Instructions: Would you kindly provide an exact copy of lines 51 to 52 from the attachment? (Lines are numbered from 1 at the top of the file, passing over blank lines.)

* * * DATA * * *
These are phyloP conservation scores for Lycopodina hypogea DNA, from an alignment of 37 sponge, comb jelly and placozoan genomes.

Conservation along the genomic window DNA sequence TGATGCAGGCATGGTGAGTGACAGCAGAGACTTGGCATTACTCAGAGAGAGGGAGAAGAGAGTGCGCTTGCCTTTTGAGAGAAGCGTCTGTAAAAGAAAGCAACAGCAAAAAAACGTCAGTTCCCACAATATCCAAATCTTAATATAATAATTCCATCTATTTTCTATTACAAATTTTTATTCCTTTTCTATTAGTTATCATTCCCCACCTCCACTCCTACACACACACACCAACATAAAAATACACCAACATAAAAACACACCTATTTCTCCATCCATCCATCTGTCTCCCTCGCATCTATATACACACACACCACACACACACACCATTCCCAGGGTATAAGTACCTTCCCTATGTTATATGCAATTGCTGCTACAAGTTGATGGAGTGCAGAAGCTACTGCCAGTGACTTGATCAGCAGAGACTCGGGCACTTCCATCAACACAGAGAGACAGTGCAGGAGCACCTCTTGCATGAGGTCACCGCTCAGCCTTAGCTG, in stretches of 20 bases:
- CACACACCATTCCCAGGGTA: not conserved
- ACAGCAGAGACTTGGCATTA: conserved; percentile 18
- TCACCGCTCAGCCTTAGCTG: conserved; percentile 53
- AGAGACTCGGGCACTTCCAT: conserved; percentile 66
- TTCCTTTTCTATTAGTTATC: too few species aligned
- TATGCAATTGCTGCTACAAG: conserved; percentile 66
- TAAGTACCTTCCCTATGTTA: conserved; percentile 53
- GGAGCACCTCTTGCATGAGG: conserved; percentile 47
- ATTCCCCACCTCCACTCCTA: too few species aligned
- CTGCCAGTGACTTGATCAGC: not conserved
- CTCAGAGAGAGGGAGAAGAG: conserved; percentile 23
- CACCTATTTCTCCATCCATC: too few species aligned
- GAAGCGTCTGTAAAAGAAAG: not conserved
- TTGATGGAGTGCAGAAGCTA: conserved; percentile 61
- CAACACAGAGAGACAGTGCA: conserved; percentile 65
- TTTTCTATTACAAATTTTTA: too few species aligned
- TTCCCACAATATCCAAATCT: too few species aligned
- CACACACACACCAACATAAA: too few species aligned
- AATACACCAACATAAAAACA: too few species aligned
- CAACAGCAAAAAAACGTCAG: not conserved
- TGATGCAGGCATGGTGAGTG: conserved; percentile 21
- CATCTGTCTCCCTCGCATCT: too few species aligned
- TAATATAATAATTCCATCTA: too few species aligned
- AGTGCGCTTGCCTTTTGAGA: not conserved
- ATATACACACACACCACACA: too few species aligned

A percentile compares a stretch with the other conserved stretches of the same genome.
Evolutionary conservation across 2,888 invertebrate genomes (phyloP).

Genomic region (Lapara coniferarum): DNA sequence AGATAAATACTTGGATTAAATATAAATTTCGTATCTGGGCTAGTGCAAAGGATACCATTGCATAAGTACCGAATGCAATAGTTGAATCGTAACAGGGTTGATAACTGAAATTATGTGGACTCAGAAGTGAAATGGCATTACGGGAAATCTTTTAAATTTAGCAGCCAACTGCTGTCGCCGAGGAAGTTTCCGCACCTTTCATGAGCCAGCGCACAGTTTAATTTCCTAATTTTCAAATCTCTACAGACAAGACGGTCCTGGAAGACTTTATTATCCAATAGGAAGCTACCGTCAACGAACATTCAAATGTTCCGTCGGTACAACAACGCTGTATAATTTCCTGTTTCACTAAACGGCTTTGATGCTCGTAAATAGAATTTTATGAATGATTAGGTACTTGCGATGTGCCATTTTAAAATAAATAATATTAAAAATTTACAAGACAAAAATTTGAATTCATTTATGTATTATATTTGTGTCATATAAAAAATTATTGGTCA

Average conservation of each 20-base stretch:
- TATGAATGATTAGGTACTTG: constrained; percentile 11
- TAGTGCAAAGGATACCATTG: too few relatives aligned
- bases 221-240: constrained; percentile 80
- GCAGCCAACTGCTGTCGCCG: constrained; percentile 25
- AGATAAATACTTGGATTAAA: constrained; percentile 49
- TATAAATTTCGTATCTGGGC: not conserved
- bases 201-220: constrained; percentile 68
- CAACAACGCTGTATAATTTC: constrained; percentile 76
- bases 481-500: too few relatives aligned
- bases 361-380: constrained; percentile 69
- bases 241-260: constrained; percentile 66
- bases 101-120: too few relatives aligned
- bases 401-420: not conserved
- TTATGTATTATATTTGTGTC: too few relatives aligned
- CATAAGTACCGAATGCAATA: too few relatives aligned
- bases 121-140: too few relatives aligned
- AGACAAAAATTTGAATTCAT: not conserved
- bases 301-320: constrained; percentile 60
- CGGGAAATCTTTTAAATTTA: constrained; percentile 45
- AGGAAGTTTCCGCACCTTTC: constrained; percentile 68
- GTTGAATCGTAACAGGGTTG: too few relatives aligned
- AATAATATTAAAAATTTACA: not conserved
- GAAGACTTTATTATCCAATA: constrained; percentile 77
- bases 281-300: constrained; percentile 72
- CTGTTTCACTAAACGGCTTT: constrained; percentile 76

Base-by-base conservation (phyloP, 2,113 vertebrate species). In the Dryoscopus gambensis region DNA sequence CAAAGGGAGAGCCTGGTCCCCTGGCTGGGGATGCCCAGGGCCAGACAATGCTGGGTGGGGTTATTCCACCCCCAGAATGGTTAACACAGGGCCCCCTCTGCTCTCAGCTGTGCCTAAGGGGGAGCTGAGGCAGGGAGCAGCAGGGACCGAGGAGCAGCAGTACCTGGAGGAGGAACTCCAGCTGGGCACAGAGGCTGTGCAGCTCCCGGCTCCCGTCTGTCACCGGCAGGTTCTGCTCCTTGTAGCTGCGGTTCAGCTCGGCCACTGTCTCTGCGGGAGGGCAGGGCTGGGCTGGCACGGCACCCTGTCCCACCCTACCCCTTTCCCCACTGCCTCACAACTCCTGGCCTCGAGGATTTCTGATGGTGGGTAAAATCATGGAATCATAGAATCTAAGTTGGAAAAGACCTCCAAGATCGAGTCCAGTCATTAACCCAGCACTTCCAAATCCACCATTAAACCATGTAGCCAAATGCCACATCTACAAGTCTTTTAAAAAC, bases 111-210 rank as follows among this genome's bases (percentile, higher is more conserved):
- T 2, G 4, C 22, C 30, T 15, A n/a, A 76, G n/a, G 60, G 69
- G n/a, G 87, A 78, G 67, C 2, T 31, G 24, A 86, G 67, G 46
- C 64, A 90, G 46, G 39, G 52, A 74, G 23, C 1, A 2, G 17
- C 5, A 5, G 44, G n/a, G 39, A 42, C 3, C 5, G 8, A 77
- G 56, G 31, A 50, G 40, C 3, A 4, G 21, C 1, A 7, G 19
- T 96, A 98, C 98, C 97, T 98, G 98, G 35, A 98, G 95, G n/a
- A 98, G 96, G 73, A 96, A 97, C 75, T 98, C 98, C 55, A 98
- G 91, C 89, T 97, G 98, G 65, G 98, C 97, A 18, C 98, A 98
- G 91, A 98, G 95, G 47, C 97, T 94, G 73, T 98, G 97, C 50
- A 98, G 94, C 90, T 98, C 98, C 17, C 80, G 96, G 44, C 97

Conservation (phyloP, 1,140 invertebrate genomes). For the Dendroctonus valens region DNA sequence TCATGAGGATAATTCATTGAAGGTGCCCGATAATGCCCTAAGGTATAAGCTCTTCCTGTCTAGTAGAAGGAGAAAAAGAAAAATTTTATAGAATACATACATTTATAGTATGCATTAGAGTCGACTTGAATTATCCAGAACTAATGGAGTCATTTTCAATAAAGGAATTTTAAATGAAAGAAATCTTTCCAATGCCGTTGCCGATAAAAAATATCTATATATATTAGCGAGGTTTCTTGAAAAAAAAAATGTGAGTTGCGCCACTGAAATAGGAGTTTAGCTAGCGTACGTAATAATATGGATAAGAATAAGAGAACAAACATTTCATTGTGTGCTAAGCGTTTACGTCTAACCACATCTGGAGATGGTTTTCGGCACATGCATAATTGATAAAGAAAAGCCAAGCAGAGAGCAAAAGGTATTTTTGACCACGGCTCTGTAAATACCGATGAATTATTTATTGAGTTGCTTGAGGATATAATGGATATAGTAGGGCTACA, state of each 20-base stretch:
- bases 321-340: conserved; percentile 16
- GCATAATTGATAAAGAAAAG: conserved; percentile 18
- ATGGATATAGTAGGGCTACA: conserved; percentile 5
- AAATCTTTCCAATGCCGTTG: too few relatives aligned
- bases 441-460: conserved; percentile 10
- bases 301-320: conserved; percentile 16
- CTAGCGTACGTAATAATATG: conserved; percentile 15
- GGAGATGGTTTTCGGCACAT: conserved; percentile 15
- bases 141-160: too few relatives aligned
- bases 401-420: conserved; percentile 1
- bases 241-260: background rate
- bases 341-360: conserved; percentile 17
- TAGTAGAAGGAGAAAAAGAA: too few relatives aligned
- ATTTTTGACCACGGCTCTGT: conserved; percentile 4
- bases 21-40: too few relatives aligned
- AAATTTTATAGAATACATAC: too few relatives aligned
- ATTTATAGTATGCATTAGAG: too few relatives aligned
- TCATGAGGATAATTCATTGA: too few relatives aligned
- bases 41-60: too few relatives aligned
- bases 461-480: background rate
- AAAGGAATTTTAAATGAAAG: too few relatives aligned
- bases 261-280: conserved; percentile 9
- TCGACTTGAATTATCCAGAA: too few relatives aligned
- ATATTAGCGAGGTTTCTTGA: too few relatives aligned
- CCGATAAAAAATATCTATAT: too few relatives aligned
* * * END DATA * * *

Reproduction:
- AGGAAGTTTCCGCACCTTTC: constrained; percentile 68
- GTTGAATCGTAACAGGGTTG: too few relatives aligned